simply the Best

No fewer than three separate people recommended this place for custard tarts, and they are right to do so.  These were hands-down the best pastéis de nata we had the whole time.  I’m sure it didn’t hurt that they were still warm when we got them, and the sprinkling of cinnamon and powdered sugar really enhanced the eggy custard.  The crust, this time, was definitely butter-based, and deliciously flaky to boot.  My only regret is that we only got one each, and that we couldn’t take home a case of them for later.  But there was dinner to be had.

We hopped a bus back into central Lisbon, and stopped at A Ginjinha, a long-established stand selling tiny cups of ginjinha, a sour cherry brandy taken standing on the square outside or, in our case, on the way to dinner at the nearby Bonjardim.  We dined on juicy roast chickens with tangy, spicy piri-piri sauce, served with fried potatoes and salad (are you sensing a trend here?), sheep cheese, and wine.  The bill?  28 euros, total, for two.

After dinner, we were waking back to our hotel along the Avenida da Liberdade.  We noticed a large crowd of people outside the music venue across the street, and decided to go over and see what was going on.  It was some kind of music festival, and we jumped into the fun, joining the crowd in line for beers at the neighboring café.  We soaked up the lively vibe and were really going home this time, but all of a sudden a bus pulled up in front of us.  A three-piece band hopped on while playing, and if this has ever happened to you, you know you have no choice but to follow them on, and enjoy the ride.  We didn’t know where the bus was going, but that was hardly the point.  As it turned out, it made a big loop and dropped us off pretty much right in front of our hotel.  But how often do you get to ride a bus with a band, who are playing, and a bunch of partygoers dancing in the aisle?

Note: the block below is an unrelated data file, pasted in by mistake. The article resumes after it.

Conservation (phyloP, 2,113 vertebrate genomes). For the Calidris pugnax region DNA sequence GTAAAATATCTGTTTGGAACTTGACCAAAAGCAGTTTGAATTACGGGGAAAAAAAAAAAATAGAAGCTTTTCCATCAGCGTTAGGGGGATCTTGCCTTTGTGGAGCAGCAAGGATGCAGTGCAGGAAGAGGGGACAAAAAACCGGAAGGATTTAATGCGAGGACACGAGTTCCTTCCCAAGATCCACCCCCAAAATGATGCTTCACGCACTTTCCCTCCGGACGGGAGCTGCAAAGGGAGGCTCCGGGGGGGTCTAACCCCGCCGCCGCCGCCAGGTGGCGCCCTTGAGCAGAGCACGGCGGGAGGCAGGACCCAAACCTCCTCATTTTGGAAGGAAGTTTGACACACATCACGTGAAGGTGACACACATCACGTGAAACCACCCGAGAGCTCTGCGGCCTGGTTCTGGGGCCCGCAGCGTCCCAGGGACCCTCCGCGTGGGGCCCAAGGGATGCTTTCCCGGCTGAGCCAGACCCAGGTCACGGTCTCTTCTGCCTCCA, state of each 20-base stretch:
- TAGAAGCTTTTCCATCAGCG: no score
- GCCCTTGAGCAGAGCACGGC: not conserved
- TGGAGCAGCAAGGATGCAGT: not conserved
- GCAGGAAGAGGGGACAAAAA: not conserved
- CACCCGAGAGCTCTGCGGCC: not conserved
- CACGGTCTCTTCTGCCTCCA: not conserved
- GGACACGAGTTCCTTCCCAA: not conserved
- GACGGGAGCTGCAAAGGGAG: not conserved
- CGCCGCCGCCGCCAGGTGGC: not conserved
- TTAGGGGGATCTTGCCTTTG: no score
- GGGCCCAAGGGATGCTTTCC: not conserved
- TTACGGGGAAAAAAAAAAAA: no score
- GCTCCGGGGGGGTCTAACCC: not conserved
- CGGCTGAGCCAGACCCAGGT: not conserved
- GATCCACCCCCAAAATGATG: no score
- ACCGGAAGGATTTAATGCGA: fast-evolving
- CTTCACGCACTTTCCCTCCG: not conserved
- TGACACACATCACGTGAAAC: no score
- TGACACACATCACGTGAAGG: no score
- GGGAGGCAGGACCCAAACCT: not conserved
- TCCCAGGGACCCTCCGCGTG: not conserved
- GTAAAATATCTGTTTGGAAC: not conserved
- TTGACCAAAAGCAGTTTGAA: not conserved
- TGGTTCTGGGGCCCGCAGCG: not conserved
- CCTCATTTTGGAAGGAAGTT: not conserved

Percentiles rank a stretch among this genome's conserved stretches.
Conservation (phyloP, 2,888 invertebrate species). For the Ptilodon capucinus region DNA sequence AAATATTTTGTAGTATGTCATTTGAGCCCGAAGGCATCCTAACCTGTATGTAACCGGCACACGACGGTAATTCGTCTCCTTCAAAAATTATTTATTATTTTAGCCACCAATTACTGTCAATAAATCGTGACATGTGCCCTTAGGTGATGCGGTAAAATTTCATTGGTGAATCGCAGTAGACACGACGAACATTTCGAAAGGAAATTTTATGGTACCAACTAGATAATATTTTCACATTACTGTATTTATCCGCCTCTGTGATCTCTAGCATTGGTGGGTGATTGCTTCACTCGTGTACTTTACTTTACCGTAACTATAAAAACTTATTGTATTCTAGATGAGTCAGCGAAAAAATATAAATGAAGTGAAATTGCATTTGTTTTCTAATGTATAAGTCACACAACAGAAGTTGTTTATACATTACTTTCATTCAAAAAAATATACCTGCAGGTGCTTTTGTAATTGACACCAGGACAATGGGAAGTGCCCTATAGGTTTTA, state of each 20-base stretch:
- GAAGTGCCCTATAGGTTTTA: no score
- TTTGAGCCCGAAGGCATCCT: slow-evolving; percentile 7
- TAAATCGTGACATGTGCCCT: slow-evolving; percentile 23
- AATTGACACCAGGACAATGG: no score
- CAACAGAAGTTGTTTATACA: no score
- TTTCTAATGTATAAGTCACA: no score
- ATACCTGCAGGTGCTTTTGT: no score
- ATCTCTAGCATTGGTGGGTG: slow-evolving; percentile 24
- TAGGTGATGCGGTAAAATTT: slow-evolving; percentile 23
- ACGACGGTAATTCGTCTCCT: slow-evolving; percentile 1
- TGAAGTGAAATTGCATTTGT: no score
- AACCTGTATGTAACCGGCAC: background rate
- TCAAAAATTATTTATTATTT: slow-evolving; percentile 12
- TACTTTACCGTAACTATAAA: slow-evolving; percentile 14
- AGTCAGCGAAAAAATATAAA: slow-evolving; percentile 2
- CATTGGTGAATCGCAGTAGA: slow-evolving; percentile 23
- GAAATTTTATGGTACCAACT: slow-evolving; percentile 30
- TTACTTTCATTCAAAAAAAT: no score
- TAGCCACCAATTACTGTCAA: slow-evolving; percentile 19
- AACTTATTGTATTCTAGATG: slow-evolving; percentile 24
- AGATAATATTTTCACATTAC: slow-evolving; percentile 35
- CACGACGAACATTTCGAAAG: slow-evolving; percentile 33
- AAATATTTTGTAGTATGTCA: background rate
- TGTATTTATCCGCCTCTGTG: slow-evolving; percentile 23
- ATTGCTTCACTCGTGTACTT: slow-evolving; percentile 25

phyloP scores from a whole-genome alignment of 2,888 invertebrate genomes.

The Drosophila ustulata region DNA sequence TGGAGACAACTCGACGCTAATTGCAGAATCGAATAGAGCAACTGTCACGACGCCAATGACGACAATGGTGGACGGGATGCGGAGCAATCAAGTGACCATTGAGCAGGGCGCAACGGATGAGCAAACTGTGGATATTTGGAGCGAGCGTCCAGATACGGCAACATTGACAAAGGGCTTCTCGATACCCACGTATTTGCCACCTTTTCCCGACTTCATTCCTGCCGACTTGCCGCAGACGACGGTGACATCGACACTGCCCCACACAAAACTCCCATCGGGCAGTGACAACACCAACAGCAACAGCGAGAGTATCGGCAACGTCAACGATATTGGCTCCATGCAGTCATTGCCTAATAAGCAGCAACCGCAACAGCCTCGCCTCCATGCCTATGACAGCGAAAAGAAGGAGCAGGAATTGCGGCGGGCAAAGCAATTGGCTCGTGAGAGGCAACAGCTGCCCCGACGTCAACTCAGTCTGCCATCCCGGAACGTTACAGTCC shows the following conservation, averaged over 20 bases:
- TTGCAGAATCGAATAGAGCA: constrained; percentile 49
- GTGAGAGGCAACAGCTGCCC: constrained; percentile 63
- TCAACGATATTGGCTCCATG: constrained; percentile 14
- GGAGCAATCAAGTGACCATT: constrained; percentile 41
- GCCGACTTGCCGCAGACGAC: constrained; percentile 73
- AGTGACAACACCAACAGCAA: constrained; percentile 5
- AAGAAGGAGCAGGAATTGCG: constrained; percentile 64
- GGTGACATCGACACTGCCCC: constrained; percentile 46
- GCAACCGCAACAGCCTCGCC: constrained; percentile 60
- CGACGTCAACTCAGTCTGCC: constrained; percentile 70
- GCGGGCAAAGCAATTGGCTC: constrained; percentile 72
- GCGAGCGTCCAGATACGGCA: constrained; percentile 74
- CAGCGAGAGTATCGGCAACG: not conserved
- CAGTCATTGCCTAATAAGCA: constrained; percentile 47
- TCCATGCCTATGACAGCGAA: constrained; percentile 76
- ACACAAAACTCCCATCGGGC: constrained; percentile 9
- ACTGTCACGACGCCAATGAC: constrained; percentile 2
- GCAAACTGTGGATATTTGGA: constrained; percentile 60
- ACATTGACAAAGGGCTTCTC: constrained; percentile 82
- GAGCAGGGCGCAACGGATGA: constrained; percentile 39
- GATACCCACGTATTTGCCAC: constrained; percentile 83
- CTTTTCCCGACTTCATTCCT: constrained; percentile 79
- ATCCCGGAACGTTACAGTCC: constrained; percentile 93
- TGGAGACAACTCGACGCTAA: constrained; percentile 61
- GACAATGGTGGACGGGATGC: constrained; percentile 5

So this is getting even longer than I expected – I guess I have more to say about Lisbon than I thought.  I’ll sign off for now, but there will be more Lisbon adventures to read about later this week.

Originally published on Croque-Camille.




19 responses

19 12 2010

You’re back! I have missed your posts. Thanks for sharing your trip to Lisbon. I have never had custard tarts but they sound very yummy! Happy Holidays!

19 12 2010

Glad you got your dose of sun – we felt the same way! Yay Portugal! That monastery is beautiful!

19 12 2010

The first image of the tiled building strikes me as the most remarkable thing of all, partly because Americans haven’t a clue what they are looking at here. After a quick Google search, I learned that these “Caustic Cement Tiles” were only popular for roughly a Century, from 1850 to 1950, as newer production methods became widely available.